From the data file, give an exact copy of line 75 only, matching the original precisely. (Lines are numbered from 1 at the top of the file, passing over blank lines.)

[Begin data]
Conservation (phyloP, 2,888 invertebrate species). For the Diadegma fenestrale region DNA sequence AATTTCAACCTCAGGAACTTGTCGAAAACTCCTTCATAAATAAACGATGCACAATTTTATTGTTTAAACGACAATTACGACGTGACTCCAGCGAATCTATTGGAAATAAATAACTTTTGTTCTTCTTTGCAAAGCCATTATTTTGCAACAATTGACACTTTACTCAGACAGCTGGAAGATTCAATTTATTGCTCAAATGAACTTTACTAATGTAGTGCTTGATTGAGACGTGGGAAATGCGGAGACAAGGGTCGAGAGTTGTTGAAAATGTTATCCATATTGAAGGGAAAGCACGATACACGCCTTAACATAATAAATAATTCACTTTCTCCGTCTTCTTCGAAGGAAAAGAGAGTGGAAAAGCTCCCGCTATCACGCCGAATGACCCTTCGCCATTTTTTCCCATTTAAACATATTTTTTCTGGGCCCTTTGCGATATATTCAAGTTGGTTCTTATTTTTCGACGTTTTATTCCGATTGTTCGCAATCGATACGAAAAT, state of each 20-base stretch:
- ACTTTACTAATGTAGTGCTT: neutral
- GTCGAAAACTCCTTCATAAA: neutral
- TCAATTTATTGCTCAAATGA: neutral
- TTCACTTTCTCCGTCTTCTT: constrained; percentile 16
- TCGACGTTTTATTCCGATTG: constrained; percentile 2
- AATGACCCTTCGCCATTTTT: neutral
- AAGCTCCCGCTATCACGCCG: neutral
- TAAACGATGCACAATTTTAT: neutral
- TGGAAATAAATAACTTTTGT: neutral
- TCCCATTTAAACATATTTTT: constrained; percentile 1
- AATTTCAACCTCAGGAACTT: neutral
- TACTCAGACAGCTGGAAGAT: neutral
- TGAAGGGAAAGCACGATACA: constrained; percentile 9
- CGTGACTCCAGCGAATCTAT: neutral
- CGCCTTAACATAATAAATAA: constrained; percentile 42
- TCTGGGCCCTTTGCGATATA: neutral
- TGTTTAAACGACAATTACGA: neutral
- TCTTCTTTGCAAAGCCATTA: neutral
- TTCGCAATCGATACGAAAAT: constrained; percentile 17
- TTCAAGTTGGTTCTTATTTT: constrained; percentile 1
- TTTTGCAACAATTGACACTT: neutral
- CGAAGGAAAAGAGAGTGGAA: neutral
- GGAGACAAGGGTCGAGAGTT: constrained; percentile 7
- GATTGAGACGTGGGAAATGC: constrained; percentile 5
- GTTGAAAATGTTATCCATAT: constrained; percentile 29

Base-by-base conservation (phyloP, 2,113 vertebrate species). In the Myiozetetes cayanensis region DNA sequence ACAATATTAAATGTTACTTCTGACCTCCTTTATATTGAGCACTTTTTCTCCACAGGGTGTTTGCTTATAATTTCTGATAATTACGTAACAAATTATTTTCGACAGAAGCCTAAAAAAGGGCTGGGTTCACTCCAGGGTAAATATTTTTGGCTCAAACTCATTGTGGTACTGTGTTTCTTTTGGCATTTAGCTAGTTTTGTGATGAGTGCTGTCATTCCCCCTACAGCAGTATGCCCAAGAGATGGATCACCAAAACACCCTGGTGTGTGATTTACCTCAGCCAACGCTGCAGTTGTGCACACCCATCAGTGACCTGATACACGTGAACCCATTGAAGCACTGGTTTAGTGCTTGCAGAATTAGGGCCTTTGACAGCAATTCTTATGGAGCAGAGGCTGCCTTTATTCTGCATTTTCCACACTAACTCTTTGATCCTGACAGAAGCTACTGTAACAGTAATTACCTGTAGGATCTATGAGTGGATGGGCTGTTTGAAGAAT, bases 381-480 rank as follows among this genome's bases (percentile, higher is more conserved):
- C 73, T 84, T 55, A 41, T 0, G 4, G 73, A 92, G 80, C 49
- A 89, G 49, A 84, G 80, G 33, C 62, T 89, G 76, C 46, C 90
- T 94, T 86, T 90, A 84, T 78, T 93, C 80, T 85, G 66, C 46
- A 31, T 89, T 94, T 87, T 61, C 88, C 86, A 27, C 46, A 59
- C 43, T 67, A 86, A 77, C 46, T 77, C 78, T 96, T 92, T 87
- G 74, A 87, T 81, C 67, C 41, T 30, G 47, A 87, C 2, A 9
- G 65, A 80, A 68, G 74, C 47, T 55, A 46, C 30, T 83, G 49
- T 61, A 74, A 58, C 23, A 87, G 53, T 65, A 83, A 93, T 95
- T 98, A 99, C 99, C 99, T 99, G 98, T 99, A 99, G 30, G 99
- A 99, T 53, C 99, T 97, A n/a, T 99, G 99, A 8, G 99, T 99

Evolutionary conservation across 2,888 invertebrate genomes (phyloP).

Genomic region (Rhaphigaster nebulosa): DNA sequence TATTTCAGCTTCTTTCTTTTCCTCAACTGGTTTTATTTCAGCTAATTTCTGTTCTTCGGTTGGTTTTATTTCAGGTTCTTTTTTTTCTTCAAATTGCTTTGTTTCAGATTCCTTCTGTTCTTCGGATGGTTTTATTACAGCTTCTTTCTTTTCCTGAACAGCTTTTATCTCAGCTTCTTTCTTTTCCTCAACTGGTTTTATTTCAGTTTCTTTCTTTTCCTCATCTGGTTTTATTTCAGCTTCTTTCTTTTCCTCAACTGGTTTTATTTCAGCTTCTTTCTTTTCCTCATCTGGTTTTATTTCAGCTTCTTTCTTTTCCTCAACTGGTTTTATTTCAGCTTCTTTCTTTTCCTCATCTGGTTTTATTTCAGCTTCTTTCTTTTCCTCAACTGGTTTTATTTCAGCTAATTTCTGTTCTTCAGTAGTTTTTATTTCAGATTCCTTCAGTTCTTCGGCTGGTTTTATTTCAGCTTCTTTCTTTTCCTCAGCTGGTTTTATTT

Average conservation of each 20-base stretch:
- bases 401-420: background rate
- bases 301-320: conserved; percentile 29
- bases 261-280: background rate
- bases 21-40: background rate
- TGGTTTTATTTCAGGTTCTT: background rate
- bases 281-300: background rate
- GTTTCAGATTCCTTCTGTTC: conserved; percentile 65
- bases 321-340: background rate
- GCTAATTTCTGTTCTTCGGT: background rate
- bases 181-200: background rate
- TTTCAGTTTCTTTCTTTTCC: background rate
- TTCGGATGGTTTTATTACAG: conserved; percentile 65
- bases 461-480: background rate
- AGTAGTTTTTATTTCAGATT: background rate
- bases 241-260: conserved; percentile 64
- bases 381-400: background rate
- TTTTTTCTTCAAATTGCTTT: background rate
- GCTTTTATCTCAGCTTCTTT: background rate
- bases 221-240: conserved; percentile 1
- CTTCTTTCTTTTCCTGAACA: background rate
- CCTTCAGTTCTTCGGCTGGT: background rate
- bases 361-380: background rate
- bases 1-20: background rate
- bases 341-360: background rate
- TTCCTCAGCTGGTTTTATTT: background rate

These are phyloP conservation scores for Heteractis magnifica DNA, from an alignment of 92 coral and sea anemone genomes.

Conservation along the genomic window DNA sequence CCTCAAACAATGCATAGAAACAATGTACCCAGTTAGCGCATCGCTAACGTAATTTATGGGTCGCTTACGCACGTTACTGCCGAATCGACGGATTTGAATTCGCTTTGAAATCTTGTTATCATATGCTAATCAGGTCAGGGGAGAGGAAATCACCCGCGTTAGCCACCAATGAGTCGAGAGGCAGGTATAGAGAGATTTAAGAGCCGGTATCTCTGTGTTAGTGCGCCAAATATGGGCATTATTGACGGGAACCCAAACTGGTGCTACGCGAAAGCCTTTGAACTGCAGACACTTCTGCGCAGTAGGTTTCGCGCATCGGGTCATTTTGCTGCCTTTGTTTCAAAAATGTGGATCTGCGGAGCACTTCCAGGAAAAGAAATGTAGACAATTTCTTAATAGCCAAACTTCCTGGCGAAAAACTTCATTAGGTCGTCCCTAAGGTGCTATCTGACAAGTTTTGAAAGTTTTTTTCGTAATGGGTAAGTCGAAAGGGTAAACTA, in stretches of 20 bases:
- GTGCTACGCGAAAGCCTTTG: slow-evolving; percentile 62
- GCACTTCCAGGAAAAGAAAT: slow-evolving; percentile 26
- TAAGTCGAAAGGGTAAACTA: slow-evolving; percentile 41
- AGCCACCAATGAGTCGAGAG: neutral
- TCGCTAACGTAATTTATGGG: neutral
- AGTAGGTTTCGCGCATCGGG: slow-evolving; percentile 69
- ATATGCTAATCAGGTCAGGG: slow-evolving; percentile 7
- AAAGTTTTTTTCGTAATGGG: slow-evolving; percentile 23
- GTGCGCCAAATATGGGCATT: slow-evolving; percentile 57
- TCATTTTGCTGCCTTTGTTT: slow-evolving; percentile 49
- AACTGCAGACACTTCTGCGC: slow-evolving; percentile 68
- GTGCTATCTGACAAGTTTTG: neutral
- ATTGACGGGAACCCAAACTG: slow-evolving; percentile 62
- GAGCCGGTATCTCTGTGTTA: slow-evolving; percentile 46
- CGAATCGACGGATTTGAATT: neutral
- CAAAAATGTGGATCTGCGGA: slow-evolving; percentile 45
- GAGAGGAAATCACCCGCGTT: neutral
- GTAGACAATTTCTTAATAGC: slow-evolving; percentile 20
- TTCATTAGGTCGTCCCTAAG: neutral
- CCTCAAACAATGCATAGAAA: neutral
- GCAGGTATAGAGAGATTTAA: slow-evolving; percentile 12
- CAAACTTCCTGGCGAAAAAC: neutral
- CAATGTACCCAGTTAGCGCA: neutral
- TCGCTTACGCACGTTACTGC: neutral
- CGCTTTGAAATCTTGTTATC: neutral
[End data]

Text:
- AAAGTTTTTTTCGTAATGGG: slow-evolving; percentile 23